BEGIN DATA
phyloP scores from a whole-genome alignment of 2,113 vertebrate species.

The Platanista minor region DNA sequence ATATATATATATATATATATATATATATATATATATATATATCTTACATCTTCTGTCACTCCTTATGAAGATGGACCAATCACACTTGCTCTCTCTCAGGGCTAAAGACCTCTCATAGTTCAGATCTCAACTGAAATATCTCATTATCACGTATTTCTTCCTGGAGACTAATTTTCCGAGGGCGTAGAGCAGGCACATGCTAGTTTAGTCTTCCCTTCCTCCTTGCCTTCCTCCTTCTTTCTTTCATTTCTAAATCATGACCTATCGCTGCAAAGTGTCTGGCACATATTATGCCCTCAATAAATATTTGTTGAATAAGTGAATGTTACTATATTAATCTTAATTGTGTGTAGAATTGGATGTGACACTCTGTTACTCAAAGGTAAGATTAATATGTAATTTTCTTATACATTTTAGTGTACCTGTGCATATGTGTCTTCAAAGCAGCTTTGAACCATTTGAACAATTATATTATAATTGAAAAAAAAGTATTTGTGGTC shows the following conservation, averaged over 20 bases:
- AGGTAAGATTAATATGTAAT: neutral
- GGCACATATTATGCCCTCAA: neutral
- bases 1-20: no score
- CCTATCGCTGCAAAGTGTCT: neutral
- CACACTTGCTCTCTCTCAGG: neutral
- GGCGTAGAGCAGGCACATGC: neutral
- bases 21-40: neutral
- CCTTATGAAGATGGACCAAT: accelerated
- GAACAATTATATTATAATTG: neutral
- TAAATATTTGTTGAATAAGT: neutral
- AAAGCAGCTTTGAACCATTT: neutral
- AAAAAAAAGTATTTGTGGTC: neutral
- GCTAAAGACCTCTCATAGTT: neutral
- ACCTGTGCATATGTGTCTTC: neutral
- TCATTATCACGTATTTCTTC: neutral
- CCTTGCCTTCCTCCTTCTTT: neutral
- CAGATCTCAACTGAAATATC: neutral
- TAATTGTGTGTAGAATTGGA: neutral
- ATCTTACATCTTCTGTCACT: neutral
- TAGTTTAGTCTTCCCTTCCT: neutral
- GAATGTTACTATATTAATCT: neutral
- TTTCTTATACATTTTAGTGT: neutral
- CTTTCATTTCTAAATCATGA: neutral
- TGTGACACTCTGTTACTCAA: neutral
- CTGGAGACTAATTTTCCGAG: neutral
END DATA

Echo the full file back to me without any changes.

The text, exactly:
phyloP scores from a whole-genome alignment of 2,113 vertebrate species.

The Platanista minor region DNA sequence ATATATATATATATATATATATATATATATATATATATATATCTTACATCTTCTGTCACTCCTTATGAAGATGGACCAATCACACTTGCTCTCTCTCAGGGCTAAAGACCTCTCATAGTTCAGATCTCAACTGAAATATCTCATTATCACGTATTTCTTCCTGGAGACTAATTTTCCGAGGGCGTAGAGCAGGCACATGCTAGTTTAGTCTTCCCTTCCTCCTTGCCTTCCTCCTTCTTTCTTTCATTTCTAAATCATGACCTATCGCTGCAAAGTGTCTGGCACATATTATGCCCTCAATAAATATTTGTTGAATAAGTGAATGTTACTATATTAATCTTAATTGTGTGTAGAATTGGATGTGACACTCTGTTACTCAAAGGTAAGATTAATATGTAATTTTCTTATACATTTTAGTGTACCTGTGCATATGTGTCTTCAAAGCAGCTTTGAACCATTTGAACAATTATATTATAATTGAAAAAAAAGTATTTGTGGTC shows the following conservation, averaged over 20 bases:
- AGGTAAGATTAATATGTAAT: neutral
- GGCACATATTATGCCCTCAA: neutral
- bases 1-20: no score
- CCTATCGCTGCAAAGTGTCT: neutral
- CACACTTGCTCTCTCTCAGG: neutral
- GGCGTAGAGCAGGCACATGC: neutral
- bases 21-40: neutral
- CCTTATGAAGATGGACCAAT: accelerated
- GAACAATTATATTATAATTG: neutral
- TAAATATTTGTTGAATAAGT: neutral
- AAAGCAGCTTTGAACCATTT: neutral
- AAAAAAAAGTATTTGTGGTC: neutral
- GCTAAAGACCTCTCATAGTT: neutral
- ACCTGTGCATATGTGTCTTC: neutral
- TCATTATCACGTATTTCTTC: neutral
- CCTTGCCTTCCTCCTTCTTT: neutral
- CAGATCTCAACTGAAATATC: neutral
- TAATTGTGTGTAGAATTGGA: neutral
- ATCTTACATCTTCTGTCACT: neutral
- TAGTTTAGTCTTCCCTTCCT: neutral
- GAATGTTACTATATTAATCT: neutral
- TTTCTTATACATTTTAGTGT: neutral
- CTTTCATTTCTAAATCATGA: neutral
- TGTGACACTCTGTTACTCAA: neutral
- CTGGAGACTAATTTTCCGAG: neutral